India’s electric vehicle industry is taking huge forward strides. The National Electric Mobility Mission Plan (NEMMP) 2020 was launched by the Central Government in 2013 to boost the manufacture of hybrid and electric vehicles in India and aims to achieve production of seven million electric vehicles by 2020. This initiative has been complemented by the Government
providing demand-side incentives through its Faster Adoption & Manufacturing of Hybrid and Electric Vehicles in India (FAME) scheme. Private automobile players have risen to the challenge and have been investing in R&D facilities and setting up additional manufacturing units for e-Vehicles, thus changing the status of electric mobility.
Changing status of electric mobility
With the Government deciding to fund up to 60% of R&D costs for the development of indigenous low-cost electric technology, global automobile players are investing heavily in R&D in electric vehicle technologies in India. A face lift is definitely anticipated for India’s electric mobility industry with a major thrust from the Government.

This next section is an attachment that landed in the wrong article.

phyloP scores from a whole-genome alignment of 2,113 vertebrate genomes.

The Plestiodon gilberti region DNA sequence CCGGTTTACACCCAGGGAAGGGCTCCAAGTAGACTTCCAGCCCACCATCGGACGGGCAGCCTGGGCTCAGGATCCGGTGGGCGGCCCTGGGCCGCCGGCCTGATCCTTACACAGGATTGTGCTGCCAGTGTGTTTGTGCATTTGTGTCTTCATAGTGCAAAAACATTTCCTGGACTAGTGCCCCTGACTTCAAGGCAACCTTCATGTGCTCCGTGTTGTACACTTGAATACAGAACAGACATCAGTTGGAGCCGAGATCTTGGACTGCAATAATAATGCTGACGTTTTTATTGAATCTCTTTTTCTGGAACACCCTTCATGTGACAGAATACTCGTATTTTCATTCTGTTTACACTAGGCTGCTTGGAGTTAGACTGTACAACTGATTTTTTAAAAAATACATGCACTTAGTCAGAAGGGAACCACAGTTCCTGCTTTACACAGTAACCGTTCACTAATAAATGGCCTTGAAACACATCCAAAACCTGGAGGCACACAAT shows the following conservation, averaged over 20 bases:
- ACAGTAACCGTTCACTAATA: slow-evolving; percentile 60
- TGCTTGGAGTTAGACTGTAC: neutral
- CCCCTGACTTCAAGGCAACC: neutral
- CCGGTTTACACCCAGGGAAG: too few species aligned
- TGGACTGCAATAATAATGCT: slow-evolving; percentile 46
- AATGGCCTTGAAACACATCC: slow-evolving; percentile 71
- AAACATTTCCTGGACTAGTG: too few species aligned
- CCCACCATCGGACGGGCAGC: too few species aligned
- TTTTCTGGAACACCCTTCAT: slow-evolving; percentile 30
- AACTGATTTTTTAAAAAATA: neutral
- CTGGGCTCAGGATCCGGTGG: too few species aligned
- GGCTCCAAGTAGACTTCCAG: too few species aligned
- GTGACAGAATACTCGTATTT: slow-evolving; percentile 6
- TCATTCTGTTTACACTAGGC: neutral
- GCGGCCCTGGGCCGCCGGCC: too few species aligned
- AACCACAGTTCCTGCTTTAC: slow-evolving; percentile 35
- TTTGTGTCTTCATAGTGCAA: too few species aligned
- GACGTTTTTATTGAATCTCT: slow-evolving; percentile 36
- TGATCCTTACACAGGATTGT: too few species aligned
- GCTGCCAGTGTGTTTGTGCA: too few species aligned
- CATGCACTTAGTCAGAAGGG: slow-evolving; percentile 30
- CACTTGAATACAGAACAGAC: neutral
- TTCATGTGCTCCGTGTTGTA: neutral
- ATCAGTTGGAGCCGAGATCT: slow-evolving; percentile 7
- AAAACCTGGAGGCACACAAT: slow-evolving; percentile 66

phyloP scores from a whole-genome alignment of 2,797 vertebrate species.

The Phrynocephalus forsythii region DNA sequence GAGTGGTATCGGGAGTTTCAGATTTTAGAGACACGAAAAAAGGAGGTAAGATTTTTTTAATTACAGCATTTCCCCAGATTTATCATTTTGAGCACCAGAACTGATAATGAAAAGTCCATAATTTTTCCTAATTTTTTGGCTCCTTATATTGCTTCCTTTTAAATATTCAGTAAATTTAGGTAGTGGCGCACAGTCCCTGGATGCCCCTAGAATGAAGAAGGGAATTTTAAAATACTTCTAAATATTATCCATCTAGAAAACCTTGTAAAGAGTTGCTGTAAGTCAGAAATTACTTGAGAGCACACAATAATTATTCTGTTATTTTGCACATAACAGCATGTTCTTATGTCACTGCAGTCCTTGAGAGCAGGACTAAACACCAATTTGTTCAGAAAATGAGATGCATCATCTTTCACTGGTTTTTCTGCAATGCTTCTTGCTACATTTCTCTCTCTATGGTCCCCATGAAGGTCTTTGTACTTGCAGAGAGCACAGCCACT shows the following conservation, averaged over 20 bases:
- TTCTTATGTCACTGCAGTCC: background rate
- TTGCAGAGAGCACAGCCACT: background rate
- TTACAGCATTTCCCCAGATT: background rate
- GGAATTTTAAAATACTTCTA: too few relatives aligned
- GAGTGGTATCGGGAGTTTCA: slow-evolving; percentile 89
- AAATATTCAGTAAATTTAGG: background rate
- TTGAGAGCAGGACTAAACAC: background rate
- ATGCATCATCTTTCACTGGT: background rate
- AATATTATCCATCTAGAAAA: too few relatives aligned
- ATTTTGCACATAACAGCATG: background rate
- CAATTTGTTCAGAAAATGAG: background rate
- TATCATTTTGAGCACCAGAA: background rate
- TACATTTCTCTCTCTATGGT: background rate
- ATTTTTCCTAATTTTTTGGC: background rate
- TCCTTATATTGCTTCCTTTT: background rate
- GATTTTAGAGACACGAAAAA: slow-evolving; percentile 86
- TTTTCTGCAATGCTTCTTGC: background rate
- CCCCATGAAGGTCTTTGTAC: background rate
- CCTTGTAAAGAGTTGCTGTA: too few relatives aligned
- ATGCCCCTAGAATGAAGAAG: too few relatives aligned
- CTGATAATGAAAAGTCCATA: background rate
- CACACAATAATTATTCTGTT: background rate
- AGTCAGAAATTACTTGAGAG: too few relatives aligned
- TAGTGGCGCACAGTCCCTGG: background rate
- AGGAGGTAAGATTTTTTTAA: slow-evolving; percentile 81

The growth story of electric vehicles has been compelling and some technologically advanced economies have developed cutting-edge technologies that have given them the much-needed traction. This is in part a solution to the larger problem in hand, since electric vehicles have zero tailpipe emissions and thereby reduce the carbon footprint.
Why is it better?
Concerns surrounding climate change dictate our need to move to cleaner sources of energy, and all available evidence indicates that such energy will be harnessed in the form of electricity, and therefore it is imperative that vehicles of the future should be built to be driven using electrical energy.
Apart from emissions, electric vehicles have fewer moving parts or components and batteries with a life time of up to 15 years. This drastically reduce their maintenance costs. However, the current stabilisation phase is expected to take longer periods of time in terms of technology, battery support and charging infrastructure that need to be established pan-India.
With government schemes and Smart City projects providing a catalytic base and fostering the growing EV presence, the future looks promising. At the current rate, with the incremental changes introduced and the formulation of policies and standards on emissions, the inflection point is expected to be achieved by 2050, wherein 90% of vehicles will be electric and only 10% traditional.